Subject: Golf
From: "M. S. O'Keeffe" <>
Date: Fri, 06 Jun 1997 18:17:52 -0700
May I add my two cents worth about golf?  I work as an environmental
consultant at the VERY green end of the spectrum  (also the very poor
end of the spectrum).  In general, it is true that golf courses are an
environmental abomination.  There is a real tendency to carve these
things out of bushland, or land better left for other purposes, like
farming.  Every time we lose good farm land for a golf course (or a
housing estate, or anything else for that matter) we lose some of our
capacity to feed ourselves.  Later, maybe more land will be cleared to
make up the loss.  As Susan pointed out, there are an awful lot of golf
courses going in everywhere- they are very costly to set up, in time,
labour, and all sorts of other resources.  A fairly cheap course in
Queensland may cost 4 million to get up and running.  As I say thats a
cheap one, and that sum does not include anything for the operation,
maintenance etc. once the punters are out there swinging.  Count all the
courses going in, if you can.  I really think this is one hell of a lot
of precious resources (land, labour, money, etc) being spent essentially
so that a small, elite group of (mostly well-to-do) people can try to
knock a plum sized ball into a number of holes.  Can you think of any
worthy causes, enterprises, etc etc etc that are going begging?  What
would they be able to achieve with 4 million dollars?  Here on the
dryest continent, golf courses continue to use phenomenal quantities of
water, and chemicals of all sorts, some of which end up causing problems
in the water which HASN'T been used by the golf courses. Drop in to the
Sunshine Coast in Queensland if you would like to see threatened
vegetation types being gobbled up by golf, while the local water bodies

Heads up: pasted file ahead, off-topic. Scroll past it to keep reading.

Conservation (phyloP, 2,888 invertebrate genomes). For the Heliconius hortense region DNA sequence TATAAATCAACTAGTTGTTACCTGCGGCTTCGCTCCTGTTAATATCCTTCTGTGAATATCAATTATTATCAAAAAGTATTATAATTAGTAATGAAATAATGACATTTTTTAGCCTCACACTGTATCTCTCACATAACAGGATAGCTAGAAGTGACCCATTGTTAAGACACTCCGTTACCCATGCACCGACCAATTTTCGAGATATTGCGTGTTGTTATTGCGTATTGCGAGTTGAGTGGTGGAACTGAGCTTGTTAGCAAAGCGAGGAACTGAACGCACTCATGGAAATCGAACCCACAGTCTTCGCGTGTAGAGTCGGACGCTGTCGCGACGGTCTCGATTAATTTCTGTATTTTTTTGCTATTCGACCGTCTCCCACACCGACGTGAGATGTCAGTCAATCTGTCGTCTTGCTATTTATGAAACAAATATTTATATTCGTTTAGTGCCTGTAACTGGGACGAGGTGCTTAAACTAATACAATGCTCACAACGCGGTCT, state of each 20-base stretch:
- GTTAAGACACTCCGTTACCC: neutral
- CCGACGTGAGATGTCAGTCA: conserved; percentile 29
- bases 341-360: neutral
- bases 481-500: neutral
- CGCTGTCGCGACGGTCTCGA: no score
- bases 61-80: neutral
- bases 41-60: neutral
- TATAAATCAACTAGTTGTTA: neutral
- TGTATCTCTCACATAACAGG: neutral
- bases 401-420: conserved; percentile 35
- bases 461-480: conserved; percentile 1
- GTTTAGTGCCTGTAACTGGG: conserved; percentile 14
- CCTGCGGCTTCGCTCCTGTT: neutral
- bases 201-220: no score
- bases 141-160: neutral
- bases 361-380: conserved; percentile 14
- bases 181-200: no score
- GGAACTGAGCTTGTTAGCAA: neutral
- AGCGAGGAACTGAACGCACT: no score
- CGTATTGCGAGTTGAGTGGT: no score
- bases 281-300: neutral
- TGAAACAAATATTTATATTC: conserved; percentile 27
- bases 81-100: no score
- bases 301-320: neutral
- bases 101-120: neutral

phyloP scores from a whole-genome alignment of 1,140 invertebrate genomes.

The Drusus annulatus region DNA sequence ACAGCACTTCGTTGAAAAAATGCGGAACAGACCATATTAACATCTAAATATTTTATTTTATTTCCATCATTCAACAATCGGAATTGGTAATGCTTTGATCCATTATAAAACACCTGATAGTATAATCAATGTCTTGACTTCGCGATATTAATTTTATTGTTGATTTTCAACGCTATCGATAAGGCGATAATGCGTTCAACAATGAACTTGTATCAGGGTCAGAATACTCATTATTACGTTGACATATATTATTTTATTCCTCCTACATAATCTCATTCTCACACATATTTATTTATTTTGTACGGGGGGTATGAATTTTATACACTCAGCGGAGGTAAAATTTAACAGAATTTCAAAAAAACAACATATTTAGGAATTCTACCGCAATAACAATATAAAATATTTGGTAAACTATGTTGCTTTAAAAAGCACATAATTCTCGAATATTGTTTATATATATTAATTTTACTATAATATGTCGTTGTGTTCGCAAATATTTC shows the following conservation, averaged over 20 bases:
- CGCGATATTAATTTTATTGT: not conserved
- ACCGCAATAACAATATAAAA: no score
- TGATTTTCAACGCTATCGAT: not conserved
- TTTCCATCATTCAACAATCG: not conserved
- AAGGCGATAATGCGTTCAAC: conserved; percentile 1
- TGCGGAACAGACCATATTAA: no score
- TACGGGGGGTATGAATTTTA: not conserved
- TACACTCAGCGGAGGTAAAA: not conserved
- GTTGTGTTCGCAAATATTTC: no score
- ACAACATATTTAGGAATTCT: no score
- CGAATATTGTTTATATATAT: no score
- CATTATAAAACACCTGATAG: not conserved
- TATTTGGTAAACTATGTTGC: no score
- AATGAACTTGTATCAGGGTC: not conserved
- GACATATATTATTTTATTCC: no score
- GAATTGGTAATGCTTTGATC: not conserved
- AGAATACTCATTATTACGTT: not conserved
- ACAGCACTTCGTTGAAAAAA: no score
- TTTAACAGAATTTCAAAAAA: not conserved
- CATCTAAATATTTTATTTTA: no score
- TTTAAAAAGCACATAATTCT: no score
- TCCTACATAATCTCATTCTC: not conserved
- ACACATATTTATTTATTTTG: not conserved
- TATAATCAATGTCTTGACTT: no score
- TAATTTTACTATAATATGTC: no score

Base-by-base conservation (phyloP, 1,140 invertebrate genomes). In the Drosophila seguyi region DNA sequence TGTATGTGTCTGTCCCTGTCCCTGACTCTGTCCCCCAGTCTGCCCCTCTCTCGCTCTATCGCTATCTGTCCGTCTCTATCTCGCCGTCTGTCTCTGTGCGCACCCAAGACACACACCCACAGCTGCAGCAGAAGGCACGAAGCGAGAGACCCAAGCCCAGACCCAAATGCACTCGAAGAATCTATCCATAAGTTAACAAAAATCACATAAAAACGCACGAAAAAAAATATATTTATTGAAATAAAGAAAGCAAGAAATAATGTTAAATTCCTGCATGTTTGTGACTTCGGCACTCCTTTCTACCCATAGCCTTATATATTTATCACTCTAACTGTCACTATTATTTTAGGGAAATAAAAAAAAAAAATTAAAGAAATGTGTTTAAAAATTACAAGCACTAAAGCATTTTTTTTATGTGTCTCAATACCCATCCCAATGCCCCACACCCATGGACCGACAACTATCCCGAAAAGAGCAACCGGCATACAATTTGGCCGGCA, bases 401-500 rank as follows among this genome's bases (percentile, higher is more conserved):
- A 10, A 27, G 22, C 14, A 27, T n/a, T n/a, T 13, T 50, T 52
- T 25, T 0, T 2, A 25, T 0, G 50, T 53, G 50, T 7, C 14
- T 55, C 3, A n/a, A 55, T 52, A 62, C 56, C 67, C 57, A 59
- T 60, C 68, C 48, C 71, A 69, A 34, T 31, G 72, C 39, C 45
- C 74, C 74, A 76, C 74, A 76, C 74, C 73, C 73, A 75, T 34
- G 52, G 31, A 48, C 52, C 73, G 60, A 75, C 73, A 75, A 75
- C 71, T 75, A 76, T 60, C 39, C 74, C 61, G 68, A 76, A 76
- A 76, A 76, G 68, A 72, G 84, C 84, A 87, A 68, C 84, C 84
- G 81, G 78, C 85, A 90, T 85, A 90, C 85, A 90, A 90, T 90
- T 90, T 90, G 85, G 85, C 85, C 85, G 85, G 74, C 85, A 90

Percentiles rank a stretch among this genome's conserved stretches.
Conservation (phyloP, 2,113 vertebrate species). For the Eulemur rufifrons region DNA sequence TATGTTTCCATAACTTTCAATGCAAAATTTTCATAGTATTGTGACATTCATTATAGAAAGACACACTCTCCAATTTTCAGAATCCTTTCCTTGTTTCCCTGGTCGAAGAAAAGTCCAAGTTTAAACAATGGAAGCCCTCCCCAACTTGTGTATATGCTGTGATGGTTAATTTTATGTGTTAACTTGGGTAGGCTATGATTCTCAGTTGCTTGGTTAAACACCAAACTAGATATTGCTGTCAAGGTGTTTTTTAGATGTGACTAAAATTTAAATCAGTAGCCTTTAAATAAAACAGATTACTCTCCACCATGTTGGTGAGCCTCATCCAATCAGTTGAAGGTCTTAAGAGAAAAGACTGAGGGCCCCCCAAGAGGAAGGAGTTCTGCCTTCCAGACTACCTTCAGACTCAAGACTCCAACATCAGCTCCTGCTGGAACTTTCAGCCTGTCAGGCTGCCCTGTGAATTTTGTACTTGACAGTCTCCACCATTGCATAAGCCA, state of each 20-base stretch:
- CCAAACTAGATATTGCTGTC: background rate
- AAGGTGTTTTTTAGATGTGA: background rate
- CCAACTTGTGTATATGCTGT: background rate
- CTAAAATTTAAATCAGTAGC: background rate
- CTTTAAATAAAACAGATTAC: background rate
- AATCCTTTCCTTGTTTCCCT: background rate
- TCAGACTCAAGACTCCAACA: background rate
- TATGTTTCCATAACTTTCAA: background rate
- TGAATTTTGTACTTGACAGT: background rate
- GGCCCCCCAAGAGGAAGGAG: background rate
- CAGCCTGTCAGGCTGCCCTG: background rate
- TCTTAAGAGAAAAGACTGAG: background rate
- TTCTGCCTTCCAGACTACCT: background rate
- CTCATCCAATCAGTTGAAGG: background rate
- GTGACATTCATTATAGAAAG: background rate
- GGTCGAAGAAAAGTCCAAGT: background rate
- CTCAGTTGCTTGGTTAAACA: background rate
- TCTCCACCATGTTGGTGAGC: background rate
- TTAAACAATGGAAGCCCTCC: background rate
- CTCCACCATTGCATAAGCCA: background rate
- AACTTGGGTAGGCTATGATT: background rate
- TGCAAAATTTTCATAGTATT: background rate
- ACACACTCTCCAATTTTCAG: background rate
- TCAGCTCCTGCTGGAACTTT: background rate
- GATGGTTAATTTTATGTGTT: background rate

take everything that runs off.  I am not suggesting that we deprive
golfers of their ability to indulge their pastime.  I am saying that
golf ought to be seen in pespective, for what it is- the expensive
recreation of a minority. It has been far too easy to whack golf courses
in here, there and everywhere.  Limits need to be set, and enforced. 
Encouraging those who construct courses to change their emphasis would
begin the process of redress.  It IS possible to design and run courses
in ways which are of positive environmental benefit, but no one is doing
it (that I am aware of).  Most people that golf are not pros, and my
impression is that most like the walk around in the fresh air, and would
probably love the chance to see some wildlife.  If we encouraged
designers to consider this motive, and STOP putting so much money into
greeeeeeen grass (it would be easier and cheaper to make it plastic)and
redirect it into building courses in appropriate locations, using local
vegetation and good sound environmental design principles...... someone
may take this approach some day, and I think they will find they have a
very popular course.  They might even end up setting the new standard.
Scott O'Keeffe
Centre for Conservation Biology, University of Queensland

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